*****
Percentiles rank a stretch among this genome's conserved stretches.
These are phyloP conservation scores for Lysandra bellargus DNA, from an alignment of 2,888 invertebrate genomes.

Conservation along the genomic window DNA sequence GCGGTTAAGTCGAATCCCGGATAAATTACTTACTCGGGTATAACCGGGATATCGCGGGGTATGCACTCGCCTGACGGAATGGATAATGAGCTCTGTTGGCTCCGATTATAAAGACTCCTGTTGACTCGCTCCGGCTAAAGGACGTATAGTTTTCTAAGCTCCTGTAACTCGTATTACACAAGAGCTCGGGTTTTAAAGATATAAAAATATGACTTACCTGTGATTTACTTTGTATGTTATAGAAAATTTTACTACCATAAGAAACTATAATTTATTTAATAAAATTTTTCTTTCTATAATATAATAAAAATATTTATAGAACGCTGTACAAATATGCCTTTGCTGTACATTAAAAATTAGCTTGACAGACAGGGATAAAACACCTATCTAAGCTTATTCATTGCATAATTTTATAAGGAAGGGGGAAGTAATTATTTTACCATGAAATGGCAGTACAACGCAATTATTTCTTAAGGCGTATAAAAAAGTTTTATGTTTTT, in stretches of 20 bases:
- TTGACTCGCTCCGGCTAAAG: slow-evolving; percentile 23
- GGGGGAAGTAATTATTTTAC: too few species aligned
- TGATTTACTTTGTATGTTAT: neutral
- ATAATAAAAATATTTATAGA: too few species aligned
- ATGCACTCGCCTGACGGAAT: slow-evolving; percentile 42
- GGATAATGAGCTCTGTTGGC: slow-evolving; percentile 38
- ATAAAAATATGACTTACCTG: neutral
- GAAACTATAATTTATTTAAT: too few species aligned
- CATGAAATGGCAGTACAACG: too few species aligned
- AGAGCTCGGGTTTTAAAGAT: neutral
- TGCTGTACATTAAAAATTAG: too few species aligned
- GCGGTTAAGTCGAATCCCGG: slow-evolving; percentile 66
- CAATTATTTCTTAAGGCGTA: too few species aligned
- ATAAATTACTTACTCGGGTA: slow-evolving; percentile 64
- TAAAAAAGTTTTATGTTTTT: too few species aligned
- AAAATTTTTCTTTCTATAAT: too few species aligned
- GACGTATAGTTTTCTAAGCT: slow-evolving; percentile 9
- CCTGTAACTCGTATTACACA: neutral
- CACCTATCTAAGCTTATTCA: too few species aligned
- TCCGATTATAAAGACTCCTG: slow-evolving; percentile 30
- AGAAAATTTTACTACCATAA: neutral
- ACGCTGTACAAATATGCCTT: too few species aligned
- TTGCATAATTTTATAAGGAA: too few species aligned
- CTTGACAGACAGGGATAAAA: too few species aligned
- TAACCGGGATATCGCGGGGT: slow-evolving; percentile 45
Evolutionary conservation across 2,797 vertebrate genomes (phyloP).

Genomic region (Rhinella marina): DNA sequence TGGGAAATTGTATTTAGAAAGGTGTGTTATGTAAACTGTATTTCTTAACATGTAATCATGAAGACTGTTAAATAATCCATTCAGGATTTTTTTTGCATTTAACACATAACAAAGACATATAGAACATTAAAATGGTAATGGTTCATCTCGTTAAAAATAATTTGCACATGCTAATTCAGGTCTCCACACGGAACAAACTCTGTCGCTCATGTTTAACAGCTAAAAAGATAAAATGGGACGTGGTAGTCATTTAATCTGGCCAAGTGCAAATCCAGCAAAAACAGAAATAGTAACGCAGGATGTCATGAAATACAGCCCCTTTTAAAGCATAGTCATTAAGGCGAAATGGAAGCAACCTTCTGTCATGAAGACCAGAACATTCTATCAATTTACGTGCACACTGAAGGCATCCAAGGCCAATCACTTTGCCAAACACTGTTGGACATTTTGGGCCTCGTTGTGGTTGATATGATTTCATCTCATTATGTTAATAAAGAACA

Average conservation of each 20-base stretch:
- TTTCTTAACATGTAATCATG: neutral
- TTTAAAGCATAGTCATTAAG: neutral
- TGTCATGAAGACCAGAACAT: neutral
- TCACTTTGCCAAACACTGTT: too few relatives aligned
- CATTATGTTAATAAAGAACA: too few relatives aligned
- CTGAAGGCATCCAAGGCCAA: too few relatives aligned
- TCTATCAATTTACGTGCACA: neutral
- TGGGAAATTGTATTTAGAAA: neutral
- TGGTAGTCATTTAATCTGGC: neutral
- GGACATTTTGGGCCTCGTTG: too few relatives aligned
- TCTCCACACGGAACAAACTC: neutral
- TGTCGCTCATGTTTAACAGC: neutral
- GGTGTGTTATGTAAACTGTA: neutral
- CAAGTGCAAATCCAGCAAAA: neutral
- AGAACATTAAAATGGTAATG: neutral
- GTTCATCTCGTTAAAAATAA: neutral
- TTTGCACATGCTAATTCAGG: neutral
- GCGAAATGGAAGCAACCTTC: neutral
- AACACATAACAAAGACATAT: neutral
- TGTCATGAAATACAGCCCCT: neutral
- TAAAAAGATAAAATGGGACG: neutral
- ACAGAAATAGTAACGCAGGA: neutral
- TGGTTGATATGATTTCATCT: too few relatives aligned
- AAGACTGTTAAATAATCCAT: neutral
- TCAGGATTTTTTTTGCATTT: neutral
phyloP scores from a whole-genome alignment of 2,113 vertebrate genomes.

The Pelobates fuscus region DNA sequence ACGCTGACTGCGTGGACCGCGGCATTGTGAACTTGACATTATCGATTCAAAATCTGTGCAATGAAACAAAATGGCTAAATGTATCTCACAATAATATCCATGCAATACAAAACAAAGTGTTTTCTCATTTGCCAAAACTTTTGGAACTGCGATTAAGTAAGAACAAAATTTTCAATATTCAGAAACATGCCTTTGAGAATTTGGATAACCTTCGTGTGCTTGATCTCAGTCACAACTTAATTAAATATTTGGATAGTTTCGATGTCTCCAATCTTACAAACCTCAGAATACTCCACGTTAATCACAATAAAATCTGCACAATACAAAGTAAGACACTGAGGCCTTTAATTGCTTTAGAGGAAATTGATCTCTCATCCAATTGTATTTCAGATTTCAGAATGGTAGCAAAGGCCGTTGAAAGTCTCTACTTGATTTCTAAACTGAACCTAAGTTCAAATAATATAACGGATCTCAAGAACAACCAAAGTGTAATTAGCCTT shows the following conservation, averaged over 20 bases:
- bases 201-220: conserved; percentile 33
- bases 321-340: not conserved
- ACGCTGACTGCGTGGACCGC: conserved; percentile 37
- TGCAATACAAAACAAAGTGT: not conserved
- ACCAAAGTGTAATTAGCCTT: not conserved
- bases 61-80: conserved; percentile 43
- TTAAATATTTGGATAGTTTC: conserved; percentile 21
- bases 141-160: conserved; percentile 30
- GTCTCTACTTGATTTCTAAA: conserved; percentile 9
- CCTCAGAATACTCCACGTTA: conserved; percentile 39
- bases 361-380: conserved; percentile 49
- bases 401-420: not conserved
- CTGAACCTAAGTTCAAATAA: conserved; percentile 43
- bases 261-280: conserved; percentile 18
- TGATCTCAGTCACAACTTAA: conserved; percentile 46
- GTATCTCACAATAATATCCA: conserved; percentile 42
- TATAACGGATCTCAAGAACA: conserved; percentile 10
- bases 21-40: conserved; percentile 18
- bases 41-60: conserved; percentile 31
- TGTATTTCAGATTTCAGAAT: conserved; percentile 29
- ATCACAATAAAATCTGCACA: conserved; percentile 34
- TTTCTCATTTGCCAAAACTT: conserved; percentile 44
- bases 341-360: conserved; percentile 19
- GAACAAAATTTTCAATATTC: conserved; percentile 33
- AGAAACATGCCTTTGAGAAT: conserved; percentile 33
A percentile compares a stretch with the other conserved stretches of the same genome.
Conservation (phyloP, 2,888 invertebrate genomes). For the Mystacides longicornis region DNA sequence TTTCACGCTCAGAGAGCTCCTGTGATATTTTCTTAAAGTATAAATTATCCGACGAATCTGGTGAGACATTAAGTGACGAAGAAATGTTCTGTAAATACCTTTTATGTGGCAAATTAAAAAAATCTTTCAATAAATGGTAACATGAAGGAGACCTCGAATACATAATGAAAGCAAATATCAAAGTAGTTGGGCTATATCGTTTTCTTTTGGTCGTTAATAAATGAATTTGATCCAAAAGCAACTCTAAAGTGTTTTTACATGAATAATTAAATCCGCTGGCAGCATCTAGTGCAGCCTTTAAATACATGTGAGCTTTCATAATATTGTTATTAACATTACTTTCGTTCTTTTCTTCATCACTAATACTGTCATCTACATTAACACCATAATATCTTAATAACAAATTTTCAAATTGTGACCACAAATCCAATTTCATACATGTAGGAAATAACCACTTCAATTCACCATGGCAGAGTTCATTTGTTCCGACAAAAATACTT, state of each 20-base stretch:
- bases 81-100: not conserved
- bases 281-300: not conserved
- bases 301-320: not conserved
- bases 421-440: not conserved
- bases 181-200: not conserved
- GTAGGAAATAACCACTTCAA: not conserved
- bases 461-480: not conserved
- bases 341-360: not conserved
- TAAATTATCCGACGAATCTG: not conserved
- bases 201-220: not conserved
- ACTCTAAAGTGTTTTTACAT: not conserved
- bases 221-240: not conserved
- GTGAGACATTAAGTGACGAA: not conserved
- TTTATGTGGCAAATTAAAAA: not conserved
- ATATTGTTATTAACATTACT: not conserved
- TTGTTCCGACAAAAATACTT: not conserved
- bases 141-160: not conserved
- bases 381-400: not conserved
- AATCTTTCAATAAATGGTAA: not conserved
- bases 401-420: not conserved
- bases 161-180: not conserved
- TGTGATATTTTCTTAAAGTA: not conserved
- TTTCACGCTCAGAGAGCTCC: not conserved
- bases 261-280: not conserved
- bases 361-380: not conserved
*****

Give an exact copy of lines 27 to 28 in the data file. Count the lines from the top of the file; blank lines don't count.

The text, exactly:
- CTTGACAGACAGGGATAAAA: too few species aligned
- TAACCGGGATATCGCGGGGT: slow-evolving; percentile 45